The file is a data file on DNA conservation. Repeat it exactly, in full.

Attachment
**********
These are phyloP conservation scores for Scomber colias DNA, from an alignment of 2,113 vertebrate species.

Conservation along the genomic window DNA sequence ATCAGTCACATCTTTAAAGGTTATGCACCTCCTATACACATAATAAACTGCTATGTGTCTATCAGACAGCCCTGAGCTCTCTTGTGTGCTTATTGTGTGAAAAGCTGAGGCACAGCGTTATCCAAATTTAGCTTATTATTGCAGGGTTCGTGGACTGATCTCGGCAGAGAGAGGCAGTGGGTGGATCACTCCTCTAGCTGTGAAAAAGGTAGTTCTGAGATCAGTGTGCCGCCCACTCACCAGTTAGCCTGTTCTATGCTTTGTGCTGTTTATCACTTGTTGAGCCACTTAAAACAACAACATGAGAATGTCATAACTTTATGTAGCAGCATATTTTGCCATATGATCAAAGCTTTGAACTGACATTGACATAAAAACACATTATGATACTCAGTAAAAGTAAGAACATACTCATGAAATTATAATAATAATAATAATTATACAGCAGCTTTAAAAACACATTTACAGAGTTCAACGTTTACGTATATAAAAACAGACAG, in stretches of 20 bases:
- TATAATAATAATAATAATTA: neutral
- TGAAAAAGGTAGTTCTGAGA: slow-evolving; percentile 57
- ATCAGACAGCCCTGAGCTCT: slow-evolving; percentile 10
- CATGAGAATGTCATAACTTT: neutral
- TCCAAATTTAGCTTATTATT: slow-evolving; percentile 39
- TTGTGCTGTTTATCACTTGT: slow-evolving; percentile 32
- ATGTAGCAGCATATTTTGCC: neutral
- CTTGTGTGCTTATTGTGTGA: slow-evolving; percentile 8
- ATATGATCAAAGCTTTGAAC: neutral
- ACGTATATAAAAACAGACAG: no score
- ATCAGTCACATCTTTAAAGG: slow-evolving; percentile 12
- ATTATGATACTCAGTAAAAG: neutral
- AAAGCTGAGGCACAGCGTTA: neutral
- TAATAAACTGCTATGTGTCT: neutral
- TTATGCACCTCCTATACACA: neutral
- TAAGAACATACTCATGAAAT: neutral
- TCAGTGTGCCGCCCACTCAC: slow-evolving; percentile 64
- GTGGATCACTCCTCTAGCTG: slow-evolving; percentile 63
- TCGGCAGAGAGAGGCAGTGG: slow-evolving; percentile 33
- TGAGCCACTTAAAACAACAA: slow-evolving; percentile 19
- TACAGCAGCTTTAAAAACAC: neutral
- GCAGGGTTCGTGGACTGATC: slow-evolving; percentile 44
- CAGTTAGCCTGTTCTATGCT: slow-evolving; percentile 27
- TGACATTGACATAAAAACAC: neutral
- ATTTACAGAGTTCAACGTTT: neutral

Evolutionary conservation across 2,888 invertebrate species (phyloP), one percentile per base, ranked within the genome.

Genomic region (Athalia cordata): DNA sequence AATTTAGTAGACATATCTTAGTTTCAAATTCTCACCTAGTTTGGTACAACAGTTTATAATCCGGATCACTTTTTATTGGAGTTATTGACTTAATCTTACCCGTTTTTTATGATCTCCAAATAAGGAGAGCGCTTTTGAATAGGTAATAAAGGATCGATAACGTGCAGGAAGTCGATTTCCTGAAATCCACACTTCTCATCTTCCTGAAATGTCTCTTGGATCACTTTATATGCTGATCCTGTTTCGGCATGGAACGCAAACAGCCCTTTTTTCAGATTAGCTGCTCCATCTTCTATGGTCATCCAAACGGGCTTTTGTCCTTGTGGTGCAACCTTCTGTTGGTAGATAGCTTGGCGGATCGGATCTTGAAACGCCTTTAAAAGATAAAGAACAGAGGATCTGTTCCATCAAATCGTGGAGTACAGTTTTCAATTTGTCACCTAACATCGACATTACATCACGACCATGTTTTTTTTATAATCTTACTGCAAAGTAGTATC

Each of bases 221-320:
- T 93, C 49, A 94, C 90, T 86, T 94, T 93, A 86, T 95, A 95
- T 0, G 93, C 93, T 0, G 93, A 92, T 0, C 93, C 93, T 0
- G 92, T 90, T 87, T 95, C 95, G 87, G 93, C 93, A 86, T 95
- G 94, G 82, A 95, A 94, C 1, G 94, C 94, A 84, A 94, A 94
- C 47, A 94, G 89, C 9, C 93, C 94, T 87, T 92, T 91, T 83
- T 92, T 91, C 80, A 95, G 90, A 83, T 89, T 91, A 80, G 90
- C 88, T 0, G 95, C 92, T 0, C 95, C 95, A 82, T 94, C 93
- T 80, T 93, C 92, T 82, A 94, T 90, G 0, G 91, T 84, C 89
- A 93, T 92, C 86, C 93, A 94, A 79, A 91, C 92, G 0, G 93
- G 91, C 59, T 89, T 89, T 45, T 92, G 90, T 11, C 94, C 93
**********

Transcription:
These are phyloP conservation scores for Scomber colias DNA, from an alignment of 2,113 vertebrate species.

Conservation along the genomic window DNA sequence ATCAGTCACATCTTTAAAGGTTATGCACCTCCTATACACATAATAAACTGCTATGTGTCTATCAGACAGCCCTGAGCTCTCTTGTGTGCTTATTGTGTGAAAAGCTGAGGCACAGCGTTATCCAAATTTAGCTTATTATTGCAGGGTTCGTGGACTGATCTCGGCAGAGAGAGGCAGTGGGTGGATCACTCCTCTAGCTGTGAAAAAGGTAGTTCTGAGATCAGTGTGCCGCCCACTCACCAGTTAGCCTGTTCTATGCTTTGTGCTGTTTATCACTTGTTGAGCCACTTAAAACAACAACATGAGAATGTCATAACTTTATGTAGCAGCATATTTTGCCATATGATCAAAGCTTTGAACTGACATTGACATAAAAACACATTATGATACTCAGTAAAAGTAAGAACATACTCATGAAATTATAATAATAATAATAATTATACAGCAGCTTTAAAAACACATTTACAGAGTTCAACGTTTACGTATATAAAAACAGACAG, in stretches of 20 bases:
- TATAATAATAATAATAATTA: neutral
- TGAAAAAGGTAGTTCTGAGA: slow-evolving; percentile 57
- ATCAGACAGCCCTGAGCTCT: slow-evolving; percentile 10
- CATGAGAATGTCATAACTTT: neutral
- TCCAAATTTAGCTTATTATT: slow-evolving; percentile 39
- TTGTGCTGTTTATCACTTGT: slow-evolving; percentile 32
- ATGTAGCAGCATATTTTGCC: neutral
- CTTGTGTGCTTATTGTGTGA: slow-evolving; percentile 8
- ATATGATCAAAGCTTTGAAC: neutral
- ACGTATATAAAAACAGACAG: no score
- ATCAGTCACATCTTTAAAGG: slow-evolving; percentile 12
- ATTATGATACTCAGTAAAAG: neutral
- AAAGCTGAGGCACAGCGTTA: neutral
- TAATAAACTGCTATGTGTCT: neutral
- TTATGCACCTCCTATACACA: neutral
- TAAGAACATACTCATGAAAT: neutral
- TCAGTGTGCCGCCCACTCAC: slow-evolving; percentile 64
- GTGGATCACTCCTCTAGCTG: slow-evolving; percentile 63
- TCGGCAGAGAGAGGCAGTGG: slow-evolving; percentile 33
- TGAGCCACTTAAAACAACAA: slow-evolving; percentile 19
- TACAGCAGCTTTAAAAACAC: neutral
- GCAGGGTTCGTGGACTGATC: slow-evolving; percentile 44
- CAGTTAGCCTGTTCTATGCT: slow-evolving; percentile 27
- TGACATTGACATAAAAACAC: neutral
- ATTTACAGAGTTCAACGTTT: neutral

Evolutionary conservation across 2,888 invertebrate species (phyloP), one percentile per base, ranked within the genome.

Genomic region (Athalia cordata): DNA sequence AATTTAGTAGACATATCTTAGTTTCAAATTCTCACCTAGTTTGGTACAACAGTTTATAATCCGGATCACTTTTTATTGGAGTTATTGACTTAATCTTACCCGTTTTTTATGATCTCCAAATAAGGAGAGCGCTTTTGAATAGGTAATAAAGGATCGATAACGTGCAGGAAGTCGATTTCCTGAAATCCACACTTCTCATCTTCCTGAAATGTCTCTTGGATCACTTTATATGCTGATCCTGTTTCGGCATGGAACGCAAACAGCCCTTTTTTCAGATTAGCTGCTCCATCTTCTATGGTCATCCAAACGGGCTTTTGTCCTTGTGGTGCAACCTTCTGTTGGTAGATAGCTTGGCGGATCGGATCTTGAAACGCCTTTAAAAGATAAAGAACAGAGGATCTGTTCCATCAAATCGTGGAGTACAGTTTTCAATTTGTCACCTAACATCGACATTACATCACGACCATGTTTTTTTTATAATCTTACTGCAAAGTAGTATC

Each of bases 221-320:
- T 93, C 49, A 94, C 90, T 86, T 94, T 93, A 86, T 95, A 95
- T 0, G 93, C 93, T 0, G 93, A 92, T 0, C 93, C 93, T 0
- G 92, T 90, T 87, T 95, C 95, G 87, G 93, C 93, A 86, T 95
- G 94, G 82, A 95, A 94, C 1, G 94, C 94, A 84, A 94, A 94
- C 47, A 94, G 89, C 9, C 93, C 94, T 87, T 92, T 91, T 83
- T 92, T 91, C 80, A 95, G 90, A 83, T 89, T 91, A 80, G 90
- C 88, T 0, G 95, C 92, T 0, C 95, C 95, A 82, T 94, C 93
- T 80, T 93, C 92, T 82, A 94, T 90, G 0, G 91, T 84, C 89
- A 93, T 92, C 86, C 93, A 94, A 79, A 91, C 92, G 0, G 93
- G 91, C 59, T 89, T 89, T 45, T 92, G 90, T 11, C 94, C 93